A Group of Birds is Called: Exploring the Fascinating World of Avian Terminology


When it comes to the English language, there are numerous collective nouns that describe groups of animals. From a “herd” of elephants to a “pack” of wolves, these terms add color and depth to our understanding of the animal kingdom. In this article, we will delve into the captivating world of avian terminology and explore what a group of birds is called.

The Importance of Collective Nouns

Collective nouns serve an essential purpose in language. They allow us to describe groups of animals succinctly and vividly. These terms not only facilitate effective communication but also reflect the rich diversity and behavior of different species.

When it comes to birds, there is a wide array of collective nouns that have been used throughout history. Some of these terms are specific to certain species, while others are more general and can be applied to various types of birds.

Common Collective Nouns for Birds

Let’s start by exploring some of the most commonly used collective nouns for birds:

  • Flock: This is perhaps the most well-known and versatile term for a group of birds. It can be used to describe any gathering of birds, regardless of the species. For example, a flock of pigeons or a flock of seagulls.
  • Flight: This term is often used to describe a group of birds in flight. It is particularly applicable to migratory birds that travel together in large numbers, such as a flight of geese.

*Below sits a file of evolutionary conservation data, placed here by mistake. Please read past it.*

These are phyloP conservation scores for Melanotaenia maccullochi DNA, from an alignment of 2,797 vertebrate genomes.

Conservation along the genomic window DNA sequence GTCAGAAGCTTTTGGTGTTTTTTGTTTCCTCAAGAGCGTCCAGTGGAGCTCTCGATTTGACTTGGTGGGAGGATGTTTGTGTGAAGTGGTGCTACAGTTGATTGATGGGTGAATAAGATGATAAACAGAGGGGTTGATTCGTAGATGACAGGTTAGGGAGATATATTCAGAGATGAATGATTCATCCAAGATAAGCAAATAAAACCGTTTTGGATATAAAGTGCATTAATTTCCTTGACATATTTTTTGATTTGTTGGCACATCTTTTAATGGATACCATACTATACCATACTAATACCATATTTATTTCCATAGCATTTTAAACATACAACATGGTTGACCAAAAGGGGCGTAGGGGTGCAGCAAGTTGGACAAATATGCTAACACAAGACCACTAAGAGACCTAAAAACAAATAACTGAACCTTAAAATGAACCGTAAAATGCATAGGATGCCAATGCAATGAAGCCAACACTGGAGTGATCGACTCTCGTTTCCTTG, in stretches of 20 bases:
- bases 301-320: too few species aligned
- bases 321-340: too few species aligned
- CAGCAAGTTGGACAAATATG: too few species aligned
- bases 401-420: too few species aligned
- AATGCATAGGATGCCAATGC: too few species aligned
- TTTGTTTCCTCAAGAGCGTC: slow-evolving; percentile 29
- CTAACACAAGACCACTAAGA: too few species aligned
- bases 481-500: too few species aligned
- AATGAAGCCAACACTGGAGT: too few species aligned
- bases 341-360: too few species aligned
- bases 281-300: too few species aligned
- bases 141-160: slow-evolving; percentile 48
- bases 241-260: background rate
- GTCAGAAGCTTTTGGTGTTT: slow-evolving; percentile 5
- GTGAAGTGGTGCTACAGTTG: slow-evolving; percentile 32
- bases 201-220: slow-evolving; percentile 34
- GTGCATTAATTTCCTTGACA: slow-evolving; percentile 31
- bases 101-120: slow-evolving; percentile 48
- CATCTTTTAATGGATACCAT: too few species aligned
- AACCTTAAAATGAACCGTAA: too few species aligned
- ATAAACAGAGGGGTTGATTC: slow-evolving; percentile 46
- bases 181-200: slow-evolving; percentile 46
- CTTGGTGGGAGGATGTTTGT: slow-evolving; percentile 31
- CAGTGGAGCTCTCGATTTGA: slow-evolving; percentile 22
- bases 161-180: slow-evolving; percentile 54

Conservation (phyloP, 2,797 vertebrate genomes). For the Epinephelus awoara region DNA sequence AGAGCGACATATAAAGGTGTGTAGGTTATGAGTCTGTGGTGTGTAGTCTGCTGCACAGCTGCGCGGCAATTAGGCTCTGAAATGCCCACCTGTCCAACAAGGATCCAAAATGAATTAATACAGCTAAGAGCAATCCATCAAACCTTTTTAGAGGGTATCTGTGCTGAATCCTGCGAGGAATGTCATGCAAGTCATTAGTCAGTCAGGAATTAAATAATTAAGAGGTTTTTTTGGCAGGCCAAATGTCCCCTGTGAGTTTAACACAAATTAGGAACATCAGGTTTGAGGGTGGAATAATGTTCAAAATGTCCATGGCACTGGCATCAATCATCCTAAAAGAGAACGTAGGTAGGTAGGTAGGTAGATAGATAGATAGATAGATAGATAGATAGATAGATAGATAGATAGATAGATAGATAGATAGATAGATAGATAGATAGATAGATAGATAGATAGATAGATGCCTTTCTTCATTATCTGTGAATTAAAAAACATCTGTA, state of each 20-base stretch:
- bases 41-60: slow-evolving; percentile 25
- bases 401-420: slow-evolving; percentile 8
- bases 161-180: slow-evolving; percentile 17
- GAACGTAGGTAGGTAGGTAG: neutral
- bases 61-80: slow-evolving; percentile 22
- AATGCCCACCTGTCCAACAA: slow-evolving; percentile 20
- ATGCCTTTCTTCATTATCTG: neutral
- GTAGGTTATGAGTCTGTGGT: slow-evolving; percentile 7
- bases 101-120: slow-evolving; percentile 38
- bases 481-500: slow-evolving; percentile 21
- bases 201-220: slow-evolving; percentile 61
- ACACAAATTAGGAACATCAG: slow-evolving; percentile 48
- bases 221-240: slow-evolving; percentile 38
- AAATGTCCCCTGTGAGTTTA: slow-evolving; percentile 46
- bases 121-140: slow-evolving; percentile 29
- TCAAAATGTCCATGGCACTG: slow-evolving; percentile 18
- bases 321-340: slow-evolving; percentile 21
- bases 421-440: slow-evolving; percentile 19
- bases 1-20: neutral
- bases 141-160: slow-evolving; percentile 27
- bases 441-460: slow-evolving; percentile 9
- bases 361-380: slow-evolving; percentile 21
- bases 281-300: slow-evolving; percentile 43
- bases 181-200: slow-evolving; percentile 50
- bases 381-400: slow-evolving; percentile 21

• Congregation: This term is commonly used to describe a group of birds that gather in a specific location, such as a congregation of eagles.
  • Covey: This term is typically used to describe a group of game birds, such as quails or partridges.
  • Colony: This term is used to describe a large group of birds that nest or roost together. It is often associated with seabirds, such as a colony of penguins or a colony of seagulls.

These are just a few examples of the many collective nouns used to describe groups of birds. The specific term used often depends on the species and their behavior.

Species-Specific Collective Nouns

Some collective nouns are specific to certain bird species. These terms have evolved over time and are often rooted in cultural or historical contexts. Here are a few examples:

  • Murder: This term is used to describe a group of crows. It is believed to have originated from the birds’ association with death and their scavenging behavior.
  • Parliament: This term is used to describe a group of owls. It is thought to stem from the birds’ reputation for wisdom and their association with ancient Greek and Roman mythology.
  • Exaltation: This term is used to describe a group of larks. It reflects the birds’ melodious songs and their ability to soar high in the sky.
  • Charm: This term is used to describe a group of goldfinches. It highlights the birds’ vibrant colors and enchanting presence.

These species-specific collective nouns add a touch of whimsy and intrigue to our understanding of birds and their unique characteristics.

Unusual and Lesser-Known Collective Nouns

In addition to the more commonly used collective nouns, there are some lesser-known and unusual terms that are worth exploring: